In psychodynamic psychotherapy, great importance is given to the therapeutic relationship and ambience. Whereby from the outset, the therapist will endeavour to establish and maintain an empathic and accepting stance with you, to enable you to feel that your experience (particularly your emotional experience) is understood and valued. Thereby enabling you to talk more openly about your difficulties and issues, as well as to allow you to explore your experience more deeply (consciously and unconsciously).
Your presenting difficulties and issues will be discussed and explored in detail to help you to gain a deeper understanding of what is happening, to understand the significance or personal meaning it has for you (relevant to your past), as well as to help you to articulate and receive support for what you are experiencing and feeling. It may be important to discuss and explore your family background and personal history, so that you may fully appreciate and understand significant earlier influences on your current difficulties.
The therapist helps to identify any patterns in your thinking, feeling, and behaviour that may be contributing to your current difficulties. Having greater understanding and ‘insight’ enables you to then be more consciously aware and present, and open to considering alternative ways of thinking and/or behaving.
You may find that meeting the initial goal of reducing or alleviating troubling symptoms and difficulties is sufficient for you. Or subsequently, you may want to continue with the therapy in order to achieve deeper (more permanent) change and/or additional self-development. (For a more detailed account of what this involves, and how this is achieved, refer to Principles of psychodynamic psychotherapy.)
While initially the therapist may be more ‘directive’ in assisting to explore and understand the presenting problem or issue, as the therapy continues the therapist will endeavour to allow and to facilitate you to ‘free associate’ (where you feel safe enough to say whatever comes to your mind, without censoring yourself). This is to allow the expression and development of your ‘true self’.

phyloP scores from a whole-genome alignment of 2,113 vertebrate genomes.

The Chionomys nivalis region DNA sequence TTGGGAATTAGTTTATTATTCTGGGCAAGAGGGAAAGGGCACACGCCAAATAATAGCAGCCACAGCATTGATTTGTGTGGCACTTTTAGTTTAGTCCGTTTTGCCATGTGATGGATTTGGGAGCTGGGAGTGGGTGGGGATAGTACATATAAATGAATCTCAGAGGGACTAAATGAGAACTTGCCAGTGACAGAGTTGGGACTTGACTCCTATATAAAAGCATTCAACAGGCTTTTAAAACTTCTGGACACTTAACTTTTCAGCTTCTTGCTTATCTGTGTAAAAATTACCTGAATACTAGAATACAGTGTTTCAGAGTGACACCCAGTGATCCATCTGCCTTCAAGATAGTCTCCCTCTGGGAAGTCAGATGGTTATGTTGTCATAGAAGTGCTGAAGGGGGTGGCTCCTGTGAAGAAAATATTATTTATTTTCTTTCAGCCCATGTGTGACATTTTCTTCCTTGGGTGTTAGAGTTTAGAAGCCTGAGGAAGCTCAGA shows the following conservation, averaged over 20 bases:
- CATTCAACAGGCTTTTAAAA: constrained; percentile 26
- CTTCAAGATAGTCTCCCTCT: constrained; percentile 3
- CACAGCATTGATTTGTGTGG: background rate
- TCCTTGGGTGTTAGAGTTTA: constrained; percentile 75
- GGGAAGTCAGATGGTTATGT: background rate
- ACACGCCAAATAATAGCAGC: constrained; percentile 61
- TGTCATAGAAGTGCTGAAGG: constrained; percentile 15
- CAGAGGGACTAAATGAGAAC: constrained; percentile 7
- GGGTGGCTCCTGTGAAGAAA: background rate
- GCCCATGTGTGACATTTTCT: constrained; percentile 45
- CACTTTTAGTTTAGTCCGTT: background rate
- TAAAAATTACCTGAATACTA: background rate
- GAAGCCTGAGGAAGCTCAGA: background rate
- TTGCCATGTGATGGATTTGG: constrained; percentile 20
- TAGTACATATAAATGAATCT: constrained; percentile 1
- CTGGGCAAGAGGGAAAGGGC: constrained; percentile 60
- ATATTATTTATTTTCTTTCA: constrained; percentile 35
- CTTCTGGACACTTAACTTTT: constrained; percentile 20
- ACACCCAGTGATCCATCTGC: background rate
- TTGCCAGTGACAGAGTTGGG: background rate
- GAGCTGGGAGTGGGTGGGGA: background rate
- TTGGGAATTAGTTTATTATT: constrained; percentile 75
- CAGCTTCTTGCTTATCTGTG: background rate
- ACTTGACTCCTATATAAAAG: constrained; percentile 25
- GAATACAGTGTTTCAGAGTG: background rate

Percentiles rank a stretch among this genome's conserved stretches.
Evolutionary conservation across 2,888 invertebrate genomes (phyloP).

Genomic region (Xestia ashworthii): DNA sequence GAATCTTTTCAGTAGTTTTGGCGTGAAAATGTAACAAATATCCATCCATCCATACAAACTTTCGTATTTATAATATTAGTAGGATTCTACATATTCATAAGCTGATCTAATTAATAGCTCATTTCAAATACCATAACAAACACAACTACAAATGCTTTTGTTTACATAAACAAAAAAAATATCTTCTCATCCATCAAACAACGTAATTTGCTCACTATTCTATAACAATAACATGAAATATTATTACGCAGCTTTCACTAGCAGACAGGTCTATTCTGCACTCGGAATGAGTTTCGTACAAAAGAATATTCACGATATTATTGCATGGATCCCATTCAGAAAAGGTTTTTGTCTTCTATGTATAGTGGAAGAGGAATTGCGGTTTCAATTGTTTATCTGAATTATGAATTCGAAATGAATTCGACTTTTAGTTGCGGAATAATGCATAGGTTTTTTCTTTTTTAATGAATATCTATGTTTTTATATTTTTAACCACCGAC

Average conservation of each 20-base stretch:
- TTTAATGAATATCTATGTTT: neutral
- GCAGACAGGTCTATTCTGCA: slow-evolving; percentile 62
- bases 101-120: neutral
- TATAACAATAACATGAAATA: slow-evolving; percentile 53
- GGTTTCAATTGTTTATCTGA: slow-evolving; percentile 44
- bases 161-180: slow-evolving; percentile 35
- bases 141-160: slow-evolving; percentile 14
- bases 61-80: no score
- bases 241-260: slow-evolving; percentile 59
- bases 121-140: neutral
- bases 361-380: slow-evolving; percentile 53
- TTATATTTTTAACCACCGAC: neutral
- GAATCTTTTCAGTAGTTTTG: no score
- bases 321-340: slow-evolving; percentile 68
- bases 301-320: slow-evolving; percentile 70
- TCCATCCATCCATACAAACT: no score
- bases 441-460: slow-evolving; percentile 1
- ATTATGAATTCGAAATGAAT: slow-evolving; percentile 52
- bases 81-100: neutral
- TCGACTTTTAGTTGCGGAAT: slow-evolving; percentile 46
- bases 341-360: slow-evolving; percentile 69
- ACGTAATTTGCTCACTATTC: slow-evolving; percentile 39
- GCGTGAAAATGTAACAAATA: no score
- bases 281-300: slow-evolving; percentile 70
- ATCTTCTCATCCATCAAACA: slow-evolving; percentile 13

With long-term therapy, the ongoing exploration and understanding of your experience helps you to develop a greater sense of self-knowledge, self-awareness, and self-understanding … which in turn enables you to develop the capacity for self-reflection. In addition, the therapist’s continuous empathic attunement to your emotional experience enables you to further develop emotionally. These ‘capacities’ contribute to the development of a more healthy and robust ‘sense of self’.
Further, the ongoing exploration and deeper understanding of your family background and personal history helps you to understand the earlier experience and relationships that have been internalized and are now influencing your current experience and relationships (including with the therapist … referred to as ‘transference’). These influences (previously unconscious, now being brought into the conscious) can be ‘worked through’ in the therapy so that a more adaptive and healthy relational experience and relationship can be experienced, can be internalized, and subsequently can be known and experienced in ‘the real world’.
For more information on the theory and principles of psychodynamic psychotherapy, refer to Principles of psychodynamic psychotherapy.